Romneya coulteri

nada1712August 1, 2011

I planted a small Romneya in May. I have kept it watered in our hot dry clmate. It grew in the first weeks a little (no flowers) and has now stopped. There have been some yellow leaves at the base of the plant for the last few weeks. It looks OK to me in that the stems leaves are fine. Is this normal?. Does it lose its leaves in the winter? We probably won't have rain for another 4 weeks. I know they are difficult to get going as they don't like root disturbance......am I past the danger period? (early August)

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bahia(SF Bay Area)

Whether it remains evergreen or goes dormant mostly depends on how warm or cold you get in winter. Here in northern California most people cut them back to the ground in late fall because the old stems tend to look a bit tattered by then. It is normal for oldest foliage to yellow by late summer. I'd continue to keep it moist until it cools down in fall. It is probably well enough established after 4months that it will make it long term. In early spring, give it rich compost and/or time release fertilizer to encourage strong new growth, and watered at least every few weeks in winter if you don't get regular winter rainfall. By the third summer it should be able to grow without much hand watering at all, but will bloom and grow more vigorously with moister conditions in the dry summer months.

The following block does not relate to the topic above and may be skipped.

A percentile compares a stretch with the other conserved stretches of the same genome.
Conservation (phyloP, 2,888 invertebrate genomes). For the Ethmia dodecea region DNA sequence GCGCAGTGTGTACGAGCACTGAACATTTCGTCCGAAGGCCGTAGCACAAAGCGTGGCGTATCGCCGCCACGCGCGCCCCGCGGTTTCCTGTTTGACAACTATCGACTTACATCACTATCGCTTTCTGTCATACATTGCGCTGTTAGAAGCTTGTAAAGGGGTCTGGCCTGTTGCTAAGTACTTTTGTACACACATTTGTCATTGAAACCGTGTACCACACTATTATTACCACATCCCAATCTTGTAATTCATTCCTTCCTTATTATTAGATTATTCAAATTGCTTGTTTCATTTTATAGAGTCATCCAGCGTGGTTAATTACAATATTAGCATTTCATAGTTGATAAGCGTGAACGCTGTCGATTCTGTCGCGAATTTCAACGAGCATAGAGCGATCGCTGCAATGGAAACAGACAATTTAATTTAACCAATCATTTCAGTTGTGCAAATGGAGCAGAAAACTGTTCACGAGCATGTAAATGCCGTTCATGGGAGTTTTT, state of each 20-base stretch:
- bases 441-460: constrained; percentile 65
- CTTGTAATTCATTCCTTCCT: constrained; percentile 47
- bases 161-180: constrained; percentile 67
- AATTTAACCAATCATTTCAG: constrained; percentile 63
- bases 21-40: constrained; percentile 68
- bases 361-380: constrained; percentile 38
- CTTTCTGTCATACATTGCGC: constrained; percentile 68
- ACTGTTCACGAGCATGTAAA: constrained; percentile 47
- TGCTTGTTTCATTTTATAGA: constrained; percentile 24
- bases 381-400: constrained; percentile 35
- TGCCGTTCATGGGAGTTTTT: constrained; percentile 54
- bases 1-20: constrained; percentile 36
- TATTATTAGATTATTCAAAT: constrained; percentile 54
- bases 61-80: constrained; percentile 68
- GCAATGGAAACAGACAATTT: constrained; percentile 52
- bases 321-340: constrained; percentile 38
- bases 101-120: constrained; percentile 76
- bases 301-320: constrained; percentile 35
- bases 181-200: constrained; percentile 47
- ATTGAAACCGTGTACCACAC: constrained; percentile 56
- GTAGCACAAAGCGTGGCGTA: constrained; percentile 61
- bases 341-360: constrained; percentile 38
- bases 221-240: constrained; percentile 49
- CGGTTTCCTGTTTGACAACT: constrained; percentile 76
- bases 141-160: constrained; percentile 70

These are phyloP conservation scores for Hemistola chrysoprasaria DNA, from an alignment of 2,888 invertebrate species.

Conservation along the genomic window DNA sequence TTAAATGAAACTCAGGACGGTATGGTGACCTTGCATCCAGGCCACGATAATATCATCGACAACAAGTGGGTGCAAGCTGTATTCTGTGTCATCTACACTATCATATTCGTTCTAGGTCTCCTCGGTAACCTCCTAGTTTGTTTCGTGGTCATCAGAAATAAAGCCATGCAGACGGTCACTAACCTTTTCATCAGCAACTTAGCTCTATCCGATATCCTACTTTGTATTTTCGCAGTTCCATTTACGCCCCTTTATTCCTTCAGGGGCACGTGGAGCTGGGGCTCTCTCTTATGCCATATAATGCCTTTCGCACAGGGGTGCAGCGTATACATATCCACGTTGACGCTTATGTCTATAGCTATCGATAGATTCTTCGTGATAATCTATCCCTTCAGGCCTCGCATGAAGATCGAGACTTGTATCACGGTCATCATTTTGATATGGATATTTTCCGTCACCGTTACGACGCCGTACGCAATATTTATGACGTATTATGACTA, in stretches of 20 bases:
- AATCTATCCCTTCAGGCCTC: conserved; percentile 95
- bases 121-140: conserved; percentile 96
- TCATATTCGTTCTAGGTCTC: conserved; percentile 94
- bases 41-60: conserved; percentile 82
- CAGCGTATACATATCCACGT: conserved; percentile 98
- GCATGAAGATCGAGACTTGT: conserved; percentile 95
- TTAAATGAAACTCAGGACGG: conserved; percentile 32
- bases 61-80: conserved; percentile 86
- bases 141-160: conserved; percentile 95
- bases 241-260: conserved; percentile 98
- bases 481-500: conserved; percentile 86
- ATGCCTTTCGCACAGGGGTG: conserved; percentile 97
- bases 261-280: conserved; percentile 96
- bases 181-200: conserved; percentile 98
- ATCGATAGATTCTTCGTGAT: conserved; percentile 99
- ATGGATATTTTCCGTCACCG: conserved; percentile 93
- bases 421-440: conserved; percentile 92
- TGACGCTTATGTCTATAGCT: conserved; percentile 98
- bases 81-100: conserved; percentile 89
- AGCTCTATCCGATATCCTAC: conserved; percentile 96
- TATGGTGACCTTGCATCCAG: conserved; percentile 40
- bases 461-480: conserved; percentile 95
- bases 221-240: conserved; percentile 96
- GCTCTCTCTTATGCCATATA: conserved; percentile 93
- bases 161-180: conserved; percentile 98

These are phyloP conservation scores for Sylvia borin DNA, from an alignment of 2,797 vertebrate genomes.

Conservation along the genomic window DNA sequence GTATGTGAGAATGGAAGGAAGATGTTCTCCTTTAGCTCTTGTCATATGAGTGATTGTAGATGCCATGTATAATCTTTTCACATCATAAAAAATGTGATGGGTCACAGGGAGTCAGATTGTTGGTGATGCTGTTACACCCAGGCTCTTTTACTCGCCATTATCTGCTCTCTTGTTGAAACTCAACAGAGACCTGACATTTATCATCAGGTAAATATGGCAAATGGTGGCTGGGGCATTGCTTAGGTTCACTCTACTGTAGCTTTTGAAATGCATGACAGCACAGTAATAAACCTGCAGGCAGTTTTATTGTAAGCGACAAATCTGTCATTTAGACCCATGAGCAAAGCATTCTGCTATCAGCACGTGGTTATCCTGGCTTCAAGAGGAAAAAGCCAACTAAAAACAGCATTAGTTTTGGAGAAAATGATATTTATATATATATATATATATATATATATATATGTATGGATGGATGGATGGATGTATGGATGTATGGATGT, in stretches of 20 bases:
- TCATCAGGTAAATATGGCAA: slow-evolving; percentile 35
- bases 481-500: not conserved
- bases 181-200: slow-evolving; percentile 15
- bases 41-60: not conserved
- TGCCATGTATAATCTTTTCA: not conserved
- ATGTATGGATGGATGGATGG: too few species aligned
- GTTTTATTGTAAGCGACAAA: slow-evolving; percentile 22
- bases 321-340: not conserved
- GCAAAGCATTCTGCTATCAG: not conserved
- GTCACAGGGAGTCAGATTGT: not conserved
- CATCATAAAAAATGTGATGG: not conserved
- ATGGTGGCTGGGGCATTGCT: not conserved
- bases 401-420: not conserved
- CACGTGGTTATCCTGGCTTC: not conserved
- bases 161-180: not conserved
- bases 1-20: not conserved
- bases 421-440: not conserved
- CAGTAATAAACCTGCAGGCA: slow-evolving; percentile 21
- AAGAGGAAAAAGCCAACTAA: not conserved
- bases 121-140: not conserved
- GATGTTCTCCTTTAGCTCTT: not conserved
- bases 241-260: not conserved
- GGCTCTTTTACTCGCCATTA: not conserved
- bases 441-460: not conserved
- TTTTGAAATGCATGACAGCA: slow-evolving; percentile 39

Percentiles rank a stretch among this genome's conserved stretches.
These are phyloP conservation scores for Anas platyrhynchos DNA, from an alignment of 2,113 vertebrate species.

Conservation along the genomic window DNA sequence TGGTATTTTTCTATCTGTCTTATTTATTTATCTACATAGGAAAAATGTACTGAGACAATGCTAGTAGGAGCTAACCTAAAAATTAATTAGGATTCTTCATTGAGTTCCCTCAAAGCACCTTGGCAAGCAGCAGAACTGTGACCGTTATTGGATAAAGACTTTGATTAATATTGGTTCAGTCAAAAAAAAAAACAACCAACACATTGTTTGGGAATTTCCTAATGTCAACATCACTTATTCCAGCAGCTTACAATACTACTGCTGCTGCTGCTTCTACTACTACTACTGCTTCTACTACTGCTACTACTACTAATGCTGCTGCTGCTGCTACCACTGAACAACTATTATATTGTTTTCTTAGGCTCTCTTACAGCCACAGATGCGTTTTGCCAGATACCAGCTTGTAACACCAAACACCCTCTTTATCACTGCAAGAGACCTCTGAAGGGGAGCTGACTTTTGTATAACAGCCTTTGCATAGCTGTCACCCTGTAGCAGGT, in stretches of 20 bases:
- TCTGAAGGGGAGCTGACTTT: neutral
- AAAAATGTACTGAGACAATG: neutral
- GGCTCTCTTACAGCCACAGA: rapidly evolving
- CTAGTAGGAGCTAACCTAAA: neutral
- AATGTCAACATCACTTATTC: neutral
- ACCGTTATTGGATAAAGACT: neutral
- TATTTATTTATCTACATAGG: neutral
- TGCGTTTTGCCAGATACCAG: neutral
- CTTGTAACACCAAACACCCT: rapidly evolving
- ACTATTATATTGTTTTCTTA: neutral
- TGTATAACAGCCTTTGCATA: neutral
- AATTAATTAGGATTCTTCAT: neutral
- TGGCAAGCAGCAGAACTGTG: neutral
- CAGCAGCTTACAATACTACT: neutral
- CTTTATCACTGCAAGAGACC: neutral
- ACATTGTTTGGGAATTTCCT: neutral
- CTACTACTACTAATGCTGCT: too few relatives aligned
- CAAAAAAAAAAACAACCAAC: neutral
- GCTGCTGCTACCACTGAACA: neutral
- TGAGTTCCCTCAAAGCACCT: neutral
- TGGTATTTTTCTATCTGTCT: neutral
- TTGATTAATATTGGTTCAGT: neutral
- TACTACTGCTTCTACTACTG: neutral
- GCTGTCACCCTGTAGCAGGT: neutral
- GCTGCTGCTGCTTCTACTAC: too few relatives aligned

Bookmark   August 1, 2011 at 8:53PM
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calistoga_al

They seldom do well in heavy clay soil, preferring a sand based soil that drains well. Al

    Bookmark   August 1, 2011 at 11:30PM
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bahia(SF Bay Area)

Al, they seem to do just fine in flat clay loam soil here in Berkeley. _?

    Bookmark   August 2, 2011 at 2:34AM
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slogal(CA z10a/Sunset 16)